The Council of Europe Convention on Preventing and Combating Violence against Women and Domestic Violence (Istanbul Convention) does not contain any explicit reference to sex-selective abortion. However, it requires that state parties criminalise the performance of “an abortion on a woman without her prior and informed consent” (Article 39) as well as psychological violence, i.e. the intentional conduct of seriously impairing a person’s psychological integrity through coercion or threats (Article 33). Given that in many situations women are under psychological and sometimes physical pressure to undergo a sex-selective abortion, these provisions of the Convention can potentially provide some safeguards against sex-selective abortions.
Indeed, in its 2011 resolution on prenatal sex selection, the Parliamentary Assembly of the Council of Europe stressed that “the social and family pressure placed on women not to pursue their pregnancy because of the sex of the embryo/foetus is to be considered as a form of psychological violence and that the practice of forced abortions is to be criminalised.”
This approach frames sex-selective abortions as a form of violence against the woman bearing the foetus rather than as violence against the unborn child.
What needs to be done?
Besides legislation, several UN bodies, such as UNICEF, UN Women and WHO, have listed a number of actions that governments and civil society need to engage in:
- Reliable data needs to be collected.
- Guidelines on the ethical use of the relevant technologies should be developed and promoted through associations of health professionals.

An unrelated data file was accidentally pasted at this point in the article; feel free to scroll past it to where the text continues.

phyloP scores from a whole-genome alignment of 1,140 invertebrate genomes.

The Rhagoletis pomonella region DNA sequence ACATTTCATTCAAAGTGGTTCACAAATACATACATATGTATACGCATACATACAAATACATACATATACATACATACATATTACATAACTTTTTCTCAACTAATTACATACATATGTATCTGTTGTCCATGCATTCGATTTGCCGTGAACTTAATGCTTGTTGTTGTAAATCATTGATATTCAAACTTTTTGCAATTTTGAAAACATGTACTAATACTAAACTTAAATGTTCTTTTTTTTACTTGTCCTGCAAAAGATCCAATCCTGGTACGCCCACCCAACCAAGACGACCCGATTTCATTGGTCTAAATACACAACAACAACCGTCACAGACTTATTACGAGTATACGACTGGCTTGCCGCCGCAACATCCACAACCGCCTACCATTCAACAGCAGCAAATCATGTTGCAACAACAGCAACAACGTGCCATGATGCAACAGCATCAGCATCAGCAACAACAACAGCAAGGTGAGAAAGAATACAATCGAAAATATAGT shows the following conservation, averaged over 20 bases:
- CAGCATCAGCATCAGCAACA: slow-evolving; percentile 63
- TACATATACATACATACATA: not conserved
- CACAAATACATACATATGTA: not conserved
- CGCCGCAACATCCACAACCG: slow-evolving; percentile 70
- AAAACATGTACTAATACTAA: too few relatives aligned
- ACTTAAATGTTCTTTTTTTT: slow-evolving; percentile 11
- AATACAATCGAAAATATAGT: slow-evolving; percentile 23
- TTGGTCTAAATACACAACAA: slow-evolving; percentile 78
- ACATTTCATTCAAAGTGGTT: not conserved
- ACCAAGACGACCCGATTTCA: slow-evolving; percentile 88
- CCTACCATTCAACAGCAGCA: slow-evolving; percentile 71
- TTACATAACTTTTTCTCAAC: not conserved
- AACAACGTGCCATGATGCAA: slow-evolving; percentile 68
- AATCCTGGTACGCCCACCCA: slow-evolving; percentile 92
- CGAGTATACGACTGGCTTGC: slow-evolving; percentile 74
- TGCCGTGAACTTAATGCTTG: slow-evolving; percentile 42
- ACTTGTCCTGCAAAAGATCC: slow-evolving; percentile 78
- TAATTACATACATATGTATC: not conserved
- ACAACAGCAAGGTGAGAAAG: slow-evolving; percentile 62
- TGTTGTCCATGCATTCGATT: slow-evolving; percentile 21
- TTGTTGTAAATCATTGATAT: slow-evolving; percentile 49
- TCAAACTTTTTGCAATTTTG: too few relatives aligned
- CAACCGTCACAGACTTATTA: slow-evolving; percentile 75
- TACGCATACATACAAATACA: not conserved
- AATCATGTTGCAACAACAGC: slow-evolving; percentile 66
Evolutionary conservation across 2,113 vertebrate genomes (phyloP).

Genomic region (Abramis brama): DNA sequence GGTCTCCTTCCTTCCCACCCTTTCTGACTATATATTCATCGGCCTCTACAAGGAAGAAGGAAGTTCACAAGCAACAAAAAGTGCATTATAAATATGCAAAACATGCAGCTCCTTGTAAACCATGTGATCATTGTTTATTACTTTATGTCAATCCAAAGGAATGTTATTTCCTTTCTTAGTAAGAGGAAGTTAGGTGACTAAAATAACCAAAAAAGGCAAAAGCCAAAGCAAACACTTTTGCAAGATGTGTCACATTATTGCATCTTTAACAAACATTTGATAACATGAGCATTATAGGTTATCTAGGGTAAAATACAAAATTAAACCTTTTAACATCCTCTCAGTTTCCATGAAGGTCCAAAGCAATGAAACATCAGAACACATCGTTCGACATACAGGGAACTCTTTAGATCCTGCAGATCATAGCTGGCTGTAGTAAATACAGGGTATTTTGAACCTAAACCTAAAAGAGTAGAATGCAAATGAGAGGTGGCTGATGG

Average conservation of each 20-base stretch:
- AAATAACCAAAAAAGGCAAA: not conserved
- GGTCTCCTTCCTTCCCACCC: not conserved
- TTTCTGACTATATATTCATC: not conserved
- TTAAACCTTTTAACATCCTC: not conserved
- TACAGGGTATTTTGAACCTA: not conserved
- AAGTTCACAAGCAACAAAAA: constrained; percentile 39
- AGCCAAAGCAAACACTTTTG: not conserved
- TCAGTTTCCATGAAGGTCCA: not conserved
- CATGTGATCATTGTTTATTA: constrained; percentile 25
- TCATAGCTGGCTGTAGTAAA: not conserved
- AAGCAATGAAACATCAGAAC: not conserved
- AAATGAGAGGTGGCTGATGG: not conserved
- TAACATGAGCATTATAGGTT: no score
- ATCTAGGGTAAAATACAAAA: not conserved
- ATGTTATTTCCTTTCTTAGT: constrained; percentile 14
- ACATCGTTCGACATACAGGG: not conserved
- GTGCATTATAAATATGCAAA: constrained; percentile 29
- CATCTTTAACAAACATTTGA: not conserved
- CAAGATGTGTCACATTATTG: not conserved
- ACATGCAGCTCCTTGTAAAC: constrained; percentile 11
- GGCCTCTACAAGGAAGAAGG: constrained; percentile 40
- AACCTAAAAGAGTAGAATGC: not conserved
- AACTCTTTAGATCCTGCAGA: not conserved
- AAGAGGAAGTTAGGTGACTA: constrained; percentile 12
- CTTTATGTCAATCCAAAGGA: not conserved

- Support measures for girls and women should be put in place.
- States should develop legislation and policy frameworks to address the root causes of the inequalities that drive sex-selection.
- States should support the equal value of girls and boys.
New awareness and laws needed
It is hard to address the problem of sex-selective abortions without being drawn into debates on abortion as such. However, the practice is highly problematic from the standpoint of the principle of equality between men and women. Irrespective of one’s choice to view the problem either as violence against the foetus or the woman, sex-selective abortion is a clear case of discrimination with strong elements of physical and psychological violence.
Member States, within their wide margin of appreciation, should find ways to put in place laws, policies and practices that allow the different legitimate interests involved to be taken into account. In the vast majority of Council of Europe member states, where abortion is legal, this includes an adequate framework that reconciles the possibility to have an abortion with the fight against discrimination.
We need strong deterrents to eliminate this practice, which also reinforces and perpetuates a climate of violence against women. Sex-selective abortions must be criminalised.
*All reference to Kosovo, whether to the territory, institutions or population, in this text shall be understood in full compliance with United Nations Security Council Resolution 1244 (1999) and without prejudice to the status of Kosovo.